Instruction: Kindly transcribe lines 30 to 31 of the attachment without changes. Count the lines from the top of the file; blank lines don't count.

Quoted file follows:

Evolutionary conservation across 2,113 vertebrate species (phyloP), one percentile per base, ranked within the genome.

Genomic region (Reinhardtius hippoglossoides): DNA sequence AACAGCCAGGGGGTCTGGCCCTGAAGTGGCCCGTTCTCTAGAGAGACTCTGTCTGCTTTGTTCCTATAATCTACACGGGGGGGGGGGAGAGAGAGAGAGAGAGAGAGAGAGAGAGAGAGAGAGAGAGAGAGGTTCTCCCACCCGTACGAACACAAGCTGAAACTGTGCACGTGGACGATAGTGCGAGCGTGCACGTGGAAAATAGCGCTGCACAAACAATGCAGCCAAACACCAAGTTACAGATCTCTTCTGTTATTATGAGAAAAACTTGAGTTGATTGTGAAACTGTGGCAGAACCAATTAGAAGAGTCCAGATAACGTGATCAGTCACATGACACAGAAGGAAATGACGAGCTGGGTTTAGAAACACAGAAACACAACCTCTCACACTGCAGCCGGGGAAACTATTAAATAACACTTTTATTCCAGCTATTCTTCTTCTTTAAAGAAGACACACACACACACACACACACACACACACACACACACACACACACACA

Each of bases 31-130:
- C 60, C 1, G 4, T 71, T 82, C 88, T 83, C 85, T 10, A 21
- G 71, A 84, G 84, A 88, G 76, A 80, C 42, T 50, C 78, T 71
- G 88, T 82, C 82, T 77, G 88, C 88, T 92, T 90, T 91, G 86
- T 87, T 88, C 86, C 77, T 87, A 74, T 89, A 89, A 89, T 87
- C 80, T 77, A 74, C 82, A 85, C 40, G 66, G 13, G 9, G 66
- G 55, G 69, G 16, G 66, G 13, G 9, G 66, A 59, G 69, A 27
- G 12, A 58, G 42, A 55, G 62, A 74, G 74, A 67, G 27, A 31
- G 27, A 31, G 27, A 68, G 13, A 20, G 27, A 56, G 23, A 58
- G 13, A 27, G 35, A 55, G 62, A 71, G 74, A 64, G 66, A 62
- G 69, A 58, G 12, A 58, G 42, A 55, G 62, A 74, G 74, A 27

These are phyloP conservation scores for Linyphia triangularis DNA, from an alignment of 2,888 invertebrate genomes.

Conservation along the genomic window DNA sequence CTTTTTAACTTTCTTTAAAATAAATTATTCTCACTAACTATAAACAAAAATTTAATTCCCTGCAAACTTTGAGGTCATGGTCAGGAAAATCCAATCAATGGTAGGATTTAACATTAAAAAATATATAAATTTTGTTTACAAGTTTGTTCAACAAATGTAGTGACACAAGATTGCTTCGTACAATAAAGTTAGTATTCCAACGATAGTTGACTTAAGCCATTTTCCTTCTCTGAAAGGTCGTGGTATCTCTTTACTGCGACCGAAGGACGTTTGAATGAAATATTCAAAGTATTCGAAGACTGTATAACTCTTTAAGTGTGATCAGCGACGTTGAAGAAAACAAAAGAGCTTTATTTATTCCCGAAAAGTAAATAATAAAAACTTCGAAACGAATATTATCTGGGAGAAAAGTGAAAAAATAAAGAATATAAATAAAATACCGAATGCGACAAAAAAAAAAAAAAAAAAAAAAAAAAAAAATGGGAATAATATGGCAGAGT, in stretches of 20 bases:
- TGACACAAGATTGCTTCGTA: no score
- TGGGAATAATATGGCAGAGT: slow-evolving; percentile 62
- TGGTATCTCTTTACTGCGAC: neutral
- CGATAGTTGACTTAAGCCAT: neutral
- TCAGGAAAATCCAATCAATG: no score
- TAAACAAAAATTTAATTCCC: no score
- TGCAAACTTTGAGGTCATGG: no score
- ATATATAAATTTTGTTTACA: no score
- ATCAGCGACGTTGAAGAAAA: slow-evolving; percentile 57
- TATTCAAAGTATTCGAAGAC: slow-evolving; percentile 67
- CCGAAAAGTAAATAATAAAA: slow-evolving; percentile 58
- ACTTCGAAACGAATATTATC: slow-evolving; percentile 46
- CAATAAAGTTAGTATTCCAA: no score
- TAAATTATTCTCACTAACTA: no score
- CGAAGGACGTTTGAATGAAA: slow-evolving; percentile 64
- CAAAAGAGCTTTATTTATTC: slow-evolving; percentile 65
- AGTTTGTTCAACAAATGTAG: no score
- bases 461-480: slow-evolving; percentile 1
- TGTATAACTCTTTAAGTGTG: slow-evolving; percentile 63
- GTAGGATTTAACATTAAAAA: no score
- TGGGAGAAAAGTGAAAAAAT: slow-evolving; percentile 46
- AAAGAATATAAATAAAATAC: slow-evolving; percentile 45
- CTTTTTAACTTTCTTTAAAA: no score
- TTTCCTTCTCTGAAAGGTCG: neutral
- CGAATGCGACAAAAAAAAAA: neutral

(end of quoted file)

- CGAAGGACGTTTGAATGAAA: slow-evolving; percentile 64
- CAAAAGAGCTTTATTTATTC: slow-evolving; percentile 65